There are over 100 comments sitting and waiting to be moderated. I’ll try to get to them tonight. More comments are welcome.
4:45 PM UPDATE
Obviously, the Rays-Pirates trade didn’t wind up going down, with Jason Bay being dealt to Boston in the three-way Manny Ramirez deal with L.A., just I thought I’d clear that up.
Also, the Blue Jays have just informed us that Dustin McGowan’s rotator cuff did NOT have to be repaired during his successful surgical procedure this afternoon. That means that McGowan will begin a throwing program around the beginning of December and could be ready for Opening Day 2009, but likely will have to start the season on the disabled list and miss up to the first month.
Wednesday, July 30th, 2008
5:05 PM Eastern
And that’s an understatement. The Blue Jays were most assuredly up to their old tricks in dropping the rubber game with the Rays. Continuing their tear-your-hair-out frustrating inability to drive in runners from third with less than two out.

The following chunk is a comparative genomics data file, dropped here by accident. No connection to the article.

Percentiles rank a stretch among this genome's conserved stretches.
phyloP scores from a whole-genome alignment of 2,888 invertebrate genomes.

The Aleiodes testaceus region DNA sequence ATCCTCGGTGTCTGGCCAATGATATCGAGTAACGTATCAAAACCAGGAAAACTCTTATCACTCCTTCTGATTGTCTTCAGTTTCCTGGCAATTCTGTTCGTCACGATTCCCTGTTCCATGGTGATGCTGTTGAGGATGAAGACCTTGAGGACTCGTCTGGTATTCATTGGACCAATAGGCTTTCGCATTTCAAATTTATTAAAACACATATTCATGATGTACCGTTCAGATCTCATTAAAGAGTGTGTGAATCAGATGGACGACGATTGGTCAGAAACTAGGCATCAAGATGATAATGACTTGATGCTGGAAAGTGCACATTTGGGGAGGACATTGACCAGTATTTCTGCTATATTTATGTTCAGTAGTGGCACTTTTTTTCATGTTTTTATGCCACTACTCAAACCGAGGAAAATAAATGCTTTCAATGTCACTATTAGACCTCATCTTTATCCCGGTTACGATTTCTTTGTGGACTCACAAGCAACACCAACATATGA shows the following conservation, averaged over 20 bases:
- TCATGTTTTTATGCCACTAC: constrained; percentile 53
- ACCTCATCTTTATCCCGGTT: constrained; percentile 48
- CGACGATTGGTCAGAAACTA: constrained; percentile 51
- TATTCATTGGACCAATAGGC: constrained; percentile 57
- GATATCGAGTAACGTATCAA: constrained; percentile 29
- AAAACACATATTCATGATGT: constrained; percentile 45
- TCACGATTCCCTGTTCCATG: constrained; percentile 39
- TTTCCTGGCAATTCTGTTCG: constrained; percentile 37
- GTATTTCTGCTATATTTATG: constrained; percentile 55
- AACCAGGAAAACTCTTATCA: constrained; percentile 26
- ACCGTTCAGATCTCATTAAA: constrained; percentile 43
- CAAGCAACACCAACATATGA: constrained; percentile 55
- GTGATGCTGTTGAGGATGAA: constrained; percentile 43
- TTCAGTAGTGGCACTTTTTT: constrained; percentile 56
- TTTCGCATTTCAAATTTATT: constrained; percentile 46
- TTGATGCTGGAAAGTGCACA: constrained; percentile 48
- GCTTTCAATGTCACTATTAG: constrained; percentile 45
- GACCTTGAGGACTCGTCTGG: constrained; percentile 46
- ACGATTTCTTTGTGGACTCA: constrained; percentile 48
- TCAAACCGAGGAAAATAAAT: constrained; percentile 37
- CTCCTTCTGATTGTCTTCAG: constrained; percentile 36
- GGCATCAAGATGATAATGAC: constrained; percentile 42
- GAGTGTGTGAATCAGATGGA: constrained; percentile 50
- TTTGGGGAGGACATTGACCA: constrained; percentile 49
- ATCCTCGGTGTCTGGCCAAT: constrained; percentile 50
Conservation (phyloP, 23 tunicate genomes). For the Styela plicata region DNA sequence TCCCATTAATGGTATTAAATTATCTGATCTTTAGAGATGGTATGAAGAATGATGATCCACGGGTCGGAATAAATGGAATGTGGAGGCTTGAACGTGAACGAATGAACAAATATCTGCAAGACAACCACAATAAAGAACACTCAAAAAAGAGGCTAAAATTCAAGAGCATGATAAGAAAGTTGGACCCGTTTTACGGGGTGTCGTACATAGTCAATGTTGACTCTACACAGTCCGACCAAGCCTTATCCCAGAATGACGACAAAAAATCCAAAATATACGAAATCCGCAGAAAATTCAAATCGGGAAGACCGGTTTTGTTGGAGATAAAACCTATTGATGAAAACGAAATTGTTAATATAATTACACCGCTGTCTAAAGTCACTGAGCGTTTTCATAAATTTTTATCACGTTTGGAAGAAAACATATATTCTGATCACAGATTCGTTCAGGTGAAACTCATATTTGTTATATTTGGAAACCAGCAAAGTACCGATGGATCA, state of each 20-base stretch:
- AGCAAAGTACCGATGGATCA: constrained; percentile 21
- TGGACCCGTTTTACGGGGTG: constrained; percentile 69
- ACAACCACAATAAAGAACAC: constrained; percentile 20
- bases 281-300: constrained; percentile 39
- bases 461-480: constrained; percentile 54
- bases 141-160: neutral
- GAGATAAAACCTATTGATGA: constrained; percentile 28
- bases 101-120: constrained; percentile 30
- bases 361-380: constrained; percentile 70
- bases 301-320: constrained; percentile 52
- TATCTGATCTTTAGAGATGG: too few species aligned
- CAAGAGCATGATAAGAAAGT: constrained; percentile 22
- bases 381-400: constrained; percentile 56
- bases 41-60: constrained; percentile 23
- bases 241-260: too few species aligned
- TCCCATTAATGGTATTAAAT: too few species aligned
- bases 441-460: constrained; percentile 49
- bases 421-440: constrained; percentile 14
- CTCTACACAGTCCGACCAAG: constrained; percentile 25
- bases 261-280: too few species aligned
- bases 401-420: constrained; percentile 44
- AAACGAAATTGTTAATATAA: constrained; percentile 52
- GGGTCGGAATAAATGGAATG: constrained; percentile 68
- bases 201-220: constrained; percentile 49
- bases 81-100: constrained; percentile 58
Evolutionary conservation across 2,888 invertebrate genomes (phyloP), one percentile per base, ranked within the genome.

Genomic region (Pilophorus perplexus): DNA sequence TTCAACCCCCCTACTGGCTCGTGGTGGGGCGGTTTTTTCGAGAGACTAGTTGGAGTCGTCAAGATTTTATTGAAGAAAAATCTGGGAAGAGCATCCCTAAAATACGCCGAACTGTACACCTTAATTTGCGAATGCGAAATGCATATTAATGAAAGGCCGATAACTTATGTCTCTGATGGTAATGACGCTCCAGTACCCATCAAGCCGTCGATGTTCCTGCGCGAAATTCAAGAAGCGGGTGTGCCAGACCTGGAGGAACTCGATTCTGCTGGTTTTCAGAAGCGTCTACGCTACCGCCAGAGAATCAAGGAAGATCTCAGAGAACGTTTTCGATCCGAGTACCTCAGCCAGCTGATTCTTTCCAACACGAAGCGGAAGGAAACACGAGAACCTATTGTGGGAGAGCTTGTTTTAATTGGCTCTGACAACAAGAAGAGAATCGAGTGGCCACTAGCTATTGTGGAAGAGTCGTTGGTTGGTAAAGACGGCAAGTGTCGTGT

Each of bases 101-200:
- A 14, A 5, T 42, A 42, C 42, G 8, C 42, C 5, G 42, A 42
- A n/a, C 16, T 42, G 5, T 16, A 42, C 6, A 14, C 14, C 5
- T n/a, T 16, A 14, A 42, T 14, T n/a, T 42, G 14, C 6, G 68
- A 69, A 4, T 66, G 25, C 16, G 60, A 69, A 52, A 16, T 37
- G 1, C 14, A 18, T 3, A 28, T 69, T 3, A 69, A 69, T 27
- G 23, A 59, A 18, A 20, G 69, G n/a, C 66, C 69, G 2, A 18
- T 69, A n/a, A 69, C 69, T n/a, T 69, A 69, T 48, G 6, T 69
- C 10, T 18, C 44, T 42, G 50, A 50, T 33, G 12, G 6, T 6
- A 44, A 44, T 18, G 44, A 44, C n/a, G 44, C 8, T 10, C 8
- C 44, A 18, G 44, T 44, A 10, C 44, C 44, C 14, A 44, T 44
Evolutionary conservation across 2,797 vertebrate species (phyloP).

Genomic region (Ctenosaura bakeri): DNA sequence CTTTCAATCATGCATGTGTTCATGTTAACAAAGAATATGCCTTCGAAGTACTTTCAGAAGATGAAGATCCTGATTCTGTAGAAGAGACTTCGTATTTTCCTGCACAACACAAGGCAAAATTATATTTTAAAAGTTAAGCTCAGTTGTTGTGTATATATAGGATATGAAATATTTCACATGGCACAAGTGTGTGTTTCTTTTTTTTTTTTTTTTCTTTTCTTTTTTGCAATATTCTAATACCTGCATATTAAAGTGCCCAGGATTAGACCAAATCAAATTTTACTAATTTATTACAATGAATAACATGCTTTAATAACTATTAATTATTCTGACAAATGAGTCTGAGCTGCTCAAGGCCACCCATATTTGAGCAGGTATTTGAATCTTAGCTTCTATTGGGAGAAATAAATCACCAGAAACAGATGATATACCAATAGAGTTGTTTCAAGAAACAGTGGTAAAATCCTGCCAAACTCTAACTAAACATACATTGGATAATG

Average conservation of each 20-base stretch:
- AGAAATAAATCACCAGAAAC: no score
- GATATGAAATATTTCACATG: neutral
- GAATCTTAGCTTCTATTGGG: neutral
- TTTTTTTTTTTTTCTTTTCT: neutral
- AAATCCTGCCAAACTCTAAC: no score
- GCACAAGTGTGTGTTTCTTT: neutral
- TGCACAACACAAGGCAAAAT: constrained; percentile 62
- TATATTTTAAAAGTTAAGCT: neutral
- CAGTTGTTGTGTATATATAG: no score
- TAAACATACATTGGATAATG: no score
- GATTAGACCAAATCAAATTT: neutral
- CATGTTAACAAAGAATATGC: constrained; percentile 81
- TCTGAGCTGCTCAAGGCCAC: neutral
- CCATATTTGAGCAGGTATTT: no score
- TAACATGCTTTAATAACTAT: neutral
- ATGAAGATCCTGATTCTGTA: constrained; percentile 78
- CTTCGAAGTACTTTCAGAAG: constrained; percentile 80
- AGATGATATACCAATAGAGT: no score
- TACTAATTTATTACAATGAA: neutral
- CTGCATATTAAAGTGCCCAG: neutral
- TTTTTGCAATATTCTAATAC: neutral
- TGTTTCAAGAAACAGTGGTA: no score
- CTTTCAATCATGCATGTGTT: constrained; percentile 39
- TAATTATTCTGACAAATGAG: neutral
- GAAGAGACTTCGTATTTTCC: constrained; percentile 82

After Lyle Overbay hit the car in right-centre with a two-run homer in the first, the Rays tied it on Carlos Pena’s lead-off big fly in the 4th, then went ahead on a Gabe Gross double play ball with runners on the corners later in the inning.
That one-run lead held up, because the Jays couldn’t cash a lead-off triple by Adam Lind in the bottom of the 4th, and then couldn’t take advantage of a second and third, none out situation the next inning.
In the 4th, Brad Wilkerson popped up foul, Gregg Zaun grounded to first with the infield in, then John McDonald hit a fly ball to deep right that Gross ran down.
In the 5th, Alex Rios grounded back to the mound, Overbay struck out, and after a four-pitch walk to Matt Stairs, Adam Lind hit the flyball that they could have used a batter or two before.